Defendants move for judgment on the pleadings on the sole basis that Plaintiff's claims are barred by the doctrine established in Heck v. Humphrey, 512 U.S. 477 (1994). Heck holds that the plaintiff in an action under 42 U.S.C. § 1983 may not pursue a claim for relief that implies the invalidity of a criminal conviction, unless that conviction has been set aside by appeal, collateral review, or pardon. See also Gilbert v. Cook, 512 F.3d 899, 900 (7th Cir. 2008). This doctrine extends to the decisions of prison disciplinary tribunals. Edwards v. Balisok, 520 U.S. 641 (1997). Under Heck, a civil rights suit cannot be maintained by a prisoner if a judgment in his favor would "necessarily imply" that his conviction or, for purposes of this case, the ruling of the prison disciplinary board, was invalid. Moore v. Mahone, 652 F.3d 722, 723 (7th Cir. 2011) (citing Edwards v. Balisok, 520 U.S. 641, (1997)).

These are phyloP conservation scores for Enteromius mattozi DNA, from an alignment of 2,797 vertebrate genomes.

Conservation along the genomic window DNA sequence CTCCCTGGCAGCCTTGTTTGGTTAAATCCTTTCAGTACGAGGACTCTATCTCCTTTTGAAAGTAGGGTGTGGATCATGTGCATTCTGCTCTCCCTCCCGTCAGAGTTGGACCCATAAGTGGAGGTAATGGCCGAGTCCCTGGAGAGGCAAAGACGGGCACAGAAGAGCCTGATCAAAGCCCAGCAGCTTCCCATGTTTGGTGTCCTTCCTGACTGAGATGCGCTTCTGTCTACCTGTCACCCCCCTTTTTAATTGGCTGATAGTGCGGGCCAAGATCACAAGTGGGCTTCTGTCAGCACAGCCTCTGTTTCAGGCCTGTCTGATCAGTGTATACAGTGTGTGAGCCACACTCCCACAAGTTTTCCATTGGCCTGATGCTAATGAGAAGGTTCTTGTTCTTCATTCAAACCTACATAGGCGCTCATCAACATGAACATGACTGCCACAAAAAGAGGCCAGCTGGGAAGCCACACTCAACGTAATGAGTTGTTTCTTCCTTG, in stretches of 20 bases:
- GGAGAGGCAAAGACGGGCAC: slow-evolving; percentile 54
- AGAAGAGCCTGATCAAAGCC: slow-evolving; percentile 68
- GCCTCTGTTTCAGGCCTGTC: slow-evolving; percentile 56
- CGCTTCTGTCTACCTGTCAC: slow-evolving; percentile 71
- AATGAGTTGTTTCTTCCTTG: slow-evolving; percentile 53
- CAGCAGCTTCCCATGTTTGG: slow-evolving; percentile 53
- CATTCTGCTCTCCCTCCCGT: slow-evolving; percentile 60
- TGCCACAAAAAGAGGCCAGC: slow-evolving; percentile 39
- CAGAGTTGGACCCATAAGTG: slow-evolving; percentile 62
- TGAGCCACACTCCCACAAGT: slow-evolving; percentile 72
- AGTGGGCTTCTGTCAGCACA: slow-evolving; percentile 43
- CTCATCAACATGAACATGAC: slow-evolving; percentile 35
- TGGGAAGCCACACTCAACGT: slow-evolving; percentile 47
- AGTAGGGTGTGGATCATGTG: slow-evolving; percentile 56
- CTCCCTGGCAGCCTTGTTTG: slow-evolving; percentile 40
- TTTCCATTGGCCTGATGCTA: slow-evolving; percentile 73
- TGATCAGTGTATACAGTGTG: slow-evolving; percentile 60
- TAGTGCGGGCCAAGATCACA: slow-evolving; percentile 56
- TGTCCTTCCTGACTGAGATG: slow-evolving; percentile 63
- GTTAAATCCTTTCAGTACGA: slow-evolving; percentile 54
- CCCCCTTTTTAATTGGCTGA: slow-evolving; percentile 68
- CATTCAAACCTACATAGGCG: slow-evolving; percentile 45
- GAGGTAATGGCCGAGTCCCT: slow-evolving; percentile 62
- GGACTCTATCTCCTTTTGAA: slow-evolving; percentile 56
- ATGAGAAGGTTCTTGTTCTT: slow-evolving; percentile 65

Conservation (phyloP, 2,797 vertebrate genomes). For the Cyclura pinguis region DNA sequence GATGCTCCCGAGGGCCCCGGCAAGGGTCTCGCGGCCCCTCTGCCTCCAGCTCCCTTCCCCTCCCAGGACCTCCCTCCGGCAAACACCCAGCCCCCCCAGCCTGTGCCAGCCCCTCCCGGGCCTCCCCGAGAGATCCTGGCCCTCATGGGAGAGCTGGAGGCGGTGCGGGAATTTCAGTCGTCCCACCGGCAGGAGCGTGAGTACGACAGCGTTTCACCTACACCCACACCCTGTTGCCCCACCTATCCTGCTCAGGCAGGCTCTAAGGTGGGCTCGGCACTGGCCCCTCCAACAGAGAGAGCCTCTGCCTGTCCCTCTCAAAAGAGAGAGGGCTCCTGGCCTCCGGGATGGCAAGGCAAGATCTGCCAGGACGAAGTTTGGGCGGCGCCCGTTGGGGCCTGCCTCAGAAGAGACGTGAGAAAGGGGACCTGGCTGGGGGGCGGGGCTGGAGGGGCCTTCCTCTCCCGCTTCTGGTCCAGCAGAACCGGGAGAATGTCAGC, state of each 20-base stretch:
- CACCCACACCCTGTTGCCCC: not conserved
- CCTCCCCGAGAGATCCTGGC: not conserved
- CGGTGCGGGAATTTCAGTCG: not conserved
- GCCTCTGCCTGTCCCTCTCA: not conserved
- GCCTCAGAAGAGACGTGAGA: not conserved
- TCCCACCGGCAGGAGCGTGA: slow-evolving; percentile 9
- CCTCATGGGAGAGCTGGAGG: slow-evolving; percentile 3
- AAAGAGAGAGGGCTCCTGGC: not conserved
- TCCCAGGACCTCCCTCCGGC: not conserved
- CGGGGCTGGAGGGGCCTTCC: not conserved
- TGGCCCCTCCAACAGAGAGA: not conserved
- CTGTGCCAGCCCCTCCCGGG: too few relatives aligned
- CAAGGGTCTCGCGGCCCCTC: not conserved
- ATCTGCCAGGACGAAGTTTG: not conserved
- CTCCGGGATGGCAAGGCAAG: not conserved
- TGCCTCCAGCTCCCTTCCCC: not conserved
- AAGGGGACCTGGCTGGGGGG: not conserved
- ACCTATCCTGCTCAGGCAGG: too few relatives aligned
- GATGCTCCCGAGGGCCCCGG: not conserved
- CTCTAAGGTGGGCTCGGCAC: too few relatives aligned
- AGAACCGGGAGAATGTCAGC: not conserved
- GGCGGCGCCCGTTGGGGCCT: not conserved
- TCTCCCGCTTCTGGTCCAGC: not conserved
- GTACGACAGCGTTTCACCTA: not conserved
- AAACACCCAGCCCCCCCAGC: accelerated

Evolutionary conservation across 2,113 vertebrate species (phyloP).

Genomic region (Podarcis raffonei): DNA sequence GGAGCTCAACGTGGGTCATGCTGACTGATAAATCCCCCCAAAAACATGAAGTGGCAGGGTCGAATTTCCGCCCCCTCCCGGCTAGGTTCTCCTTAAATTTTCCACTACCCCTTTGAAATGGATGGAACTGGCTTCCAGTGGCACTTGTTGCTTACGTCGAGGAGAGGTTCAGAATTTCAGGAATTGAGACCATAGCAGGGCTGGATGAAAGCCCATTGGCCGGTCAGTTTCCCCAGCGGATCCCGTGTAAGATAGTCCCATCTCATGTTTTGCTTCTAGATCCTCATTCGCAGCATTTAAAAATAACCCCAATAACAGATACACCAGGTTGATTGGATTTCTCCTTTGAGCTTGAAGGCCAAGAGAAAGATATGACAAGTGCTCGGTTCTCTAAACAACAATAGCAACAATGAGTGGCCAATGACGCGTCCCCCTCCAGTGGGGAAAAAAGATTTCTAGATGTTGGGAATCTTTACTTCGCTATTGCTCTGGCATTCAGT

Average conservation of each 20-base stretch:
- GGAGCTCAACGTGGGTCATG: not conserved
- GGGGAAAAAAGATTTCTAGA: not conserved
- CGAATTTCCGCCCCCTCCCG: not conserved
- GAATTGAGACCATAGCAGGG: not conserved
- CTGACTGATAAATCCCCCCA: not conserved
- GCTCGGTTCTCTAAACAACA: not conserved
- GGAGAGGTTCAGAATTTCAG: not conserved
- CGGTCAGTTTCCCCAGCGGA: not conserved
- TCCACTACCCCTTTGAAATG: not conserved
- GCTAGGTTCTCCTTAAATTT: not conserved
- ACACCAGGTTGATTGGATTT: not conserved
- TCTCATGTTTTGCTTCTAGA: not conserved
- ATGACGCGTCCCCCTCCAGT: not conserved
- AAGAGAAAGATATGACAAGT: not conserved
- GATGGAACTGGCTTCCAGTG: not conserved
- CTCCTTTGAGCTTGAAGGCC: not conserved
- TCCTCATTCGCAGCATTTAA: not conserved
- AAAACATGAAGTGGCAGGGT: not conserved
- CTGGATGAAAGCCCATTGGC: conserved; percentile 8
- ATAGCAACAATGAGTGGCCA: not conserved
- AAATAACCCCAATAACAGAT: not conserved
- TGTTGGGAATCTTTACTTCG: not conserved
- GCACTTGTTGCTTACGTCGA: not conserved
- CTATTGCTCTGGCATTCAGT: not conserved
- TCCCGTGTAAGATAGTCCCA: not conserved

A. Plaintiff's Excessive Force Claim